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Composting into the New Year!

Home / Garden / Composting into the New Year!

The new year is 6 days old, and I’ve been quietly enjoying the transition from holiday hectic to let’s get a move on with all those new projects and goals.  The kid are back in school, the house is empty, and I’ve taken the time to clean my desk and set up the 2015 calendar.  Perfect, now I can go outside!

Early to mid January is when we usually enjoy a few weeks of mild weather and sunshine, and boy does it feel good!  This is when my busy season in the garden begins, I’ll be raking, cleaning, pruning, weeding, digging, planting and fiddling with irrigation until June.  It’s easy to get overwhelmed this time of year with the massive amount of work, so I find the best thing to do is start small, and start at the beginning.  The compost piles.  We use the 3 bin composting method and all 3 bins need attention before I can add any new yard waste, so that’s how I spent my afternoon.  Notice the lovely black soil under all that straw, yummy!

compost pile

Composting is just about the best thing an average person can do for the health of the planet, and it’s easy too!  All living things break down into dirt eventually, so you really can’t mess it up.  Composting kitchen scraps and yard waste reduces waste to landfills, brings all kinds of bugs and worms together to make the soil healthier, and you can use it to feed your garden without the use of chemicals.  Basically, anyone with a little dirt can make a difference.

Over the years, we’ve tried lots of different methods, what works well for our 1/4 acre-ish lot is the 3 bin method I mentioned before.  Basically we have 3 piles next to each other, bin #1 is for dumping the fresh stuff on top, after a few months we turn it over and shovel it into bin #2.  When it is mostly dirt, we turn it again and move it to bin #3, which is pretty much done.

3 bin compost

I’m in the middle of moving the leaves and rotting pumpkins over to the middle pile, which is bin #2.  The chickens love it when we turn the piles because they have easy access to millions of tiny bugs.  Foraging chickens make the healthiest eggs!

compost bugs

Those little guys are taking all this back to the beginning, turning the rotten slop into glorious soil, arguably our greatest treasure because it brings new life.

composting apples

Now that bin #1 is completely cleaned out, and turned over into bin #2, it’s time to start a brand new compost pile.  New year, new compost pile, right?  These apples had lots of worms, so they never made it into the kitchen, now they are the base of the pile.  Be careful not to add diseased clippings to your pile, or it will spread throughout the garden.  My roses are always battling blackspot, mildew and aphids, so I send those clippings off in the green waste bin (because I don’t have enough land to burn them).  Also, be wary of dead plants loaded with dried seed heads.  The  seeds might not be totally destroyed through composting and you could end up with lots of volunteers.  Consider the green waste bin for those as well.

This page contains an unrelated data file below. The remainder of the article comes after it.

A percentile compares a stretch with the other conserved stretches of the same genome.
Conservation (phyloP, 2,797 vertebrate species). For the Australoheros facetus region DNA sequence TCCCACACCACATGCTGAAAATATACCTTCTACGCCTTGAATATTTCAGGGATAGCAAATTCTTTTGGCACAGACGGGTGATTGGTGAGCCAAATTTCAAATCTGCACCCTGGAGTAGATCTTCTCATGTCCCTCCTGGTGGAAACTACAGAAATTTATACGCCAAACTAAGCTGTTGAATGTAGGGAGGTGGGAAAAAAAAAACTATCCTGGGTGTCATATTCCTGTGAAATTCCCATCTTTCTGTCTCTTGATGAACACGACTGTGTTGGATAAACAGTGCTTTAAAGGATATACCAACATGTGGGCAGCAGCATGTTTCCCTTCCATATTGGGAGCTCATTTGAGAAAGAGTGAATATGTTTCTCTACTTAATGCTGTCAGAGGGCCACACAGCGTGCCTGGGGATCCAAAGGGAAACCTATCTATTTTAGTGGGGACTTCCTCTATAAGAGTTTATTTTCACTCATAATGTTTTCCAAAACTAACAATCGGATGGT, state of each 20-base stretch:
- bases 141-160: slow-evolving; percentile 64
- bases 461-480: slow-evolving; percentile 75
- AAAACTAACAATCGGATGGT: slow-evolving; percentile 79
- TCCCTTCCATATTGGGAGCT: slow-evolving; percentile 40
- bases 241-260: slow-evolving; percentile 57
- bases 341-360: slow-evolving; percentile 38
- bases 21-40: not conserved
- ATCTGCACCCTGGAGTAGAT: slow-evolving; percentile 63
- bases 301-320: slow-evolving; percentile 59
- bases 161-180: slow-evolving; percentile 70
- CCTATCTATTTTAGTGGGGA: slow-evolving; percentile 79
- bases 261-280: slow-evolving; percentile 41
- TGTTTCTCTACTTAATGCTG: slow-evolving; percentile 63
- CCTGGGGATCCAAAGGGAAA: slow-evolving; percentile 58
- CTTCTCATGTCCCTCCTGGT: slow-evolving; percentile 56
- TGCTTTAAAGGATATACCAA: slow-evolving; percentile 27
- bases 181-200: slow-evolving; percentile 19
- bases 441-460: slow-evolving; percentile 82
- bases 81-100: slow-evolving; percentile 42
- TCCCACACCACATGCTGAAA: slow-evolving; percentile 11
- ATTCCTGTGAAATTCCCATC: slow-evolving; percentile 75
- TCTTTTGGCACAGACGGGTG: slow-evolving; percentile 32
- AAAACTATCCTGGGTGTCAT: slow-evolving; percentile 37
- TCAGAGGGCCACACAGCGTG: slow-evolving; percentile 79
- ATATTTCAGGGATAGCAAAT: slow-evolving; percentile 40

compost bins

So, here we go again!  I’ve got lots of leaves and clippings to add to this pile of apples, not to mention the kitchen scraps that come out by the bucket-load (except for what goes to the chickens, of course).  But what will really transform this pile is the weekly dose of manure and straw bedding from the chicken coop.  When building compost, you want to layer brown stuff (leaves, branches, straw, cardboard) which is carbon, over green stuff (kitchen scraps, plant and grass clippings, coffee grounds, chicken manure) which is the nitrogen.  Continue with the layering until you run out of room, then start turning the pile every few weeks.  Both carbon and nitrogen are necessary for healthy compost.  Also keep in mind that anything with pesticide spray on it (banana peels) will contaminate your soil.  Organic all the way, baby.  Pretty phat pile in bin #2, right?

compost shovel

This is what we have in bin #3, just about ready to go.  Can you believe less than a year ago it was dinner scraps?  I sift out the pine needles and sticks before I use it, and it is gardener’s gold!

If you’ve never tried a compost pile before, give it a go.  Make a resolution, why not?  Start small, experiment, and see what happens, at the very least you’ll be reducing your carbon footprint.  Happy New Year!

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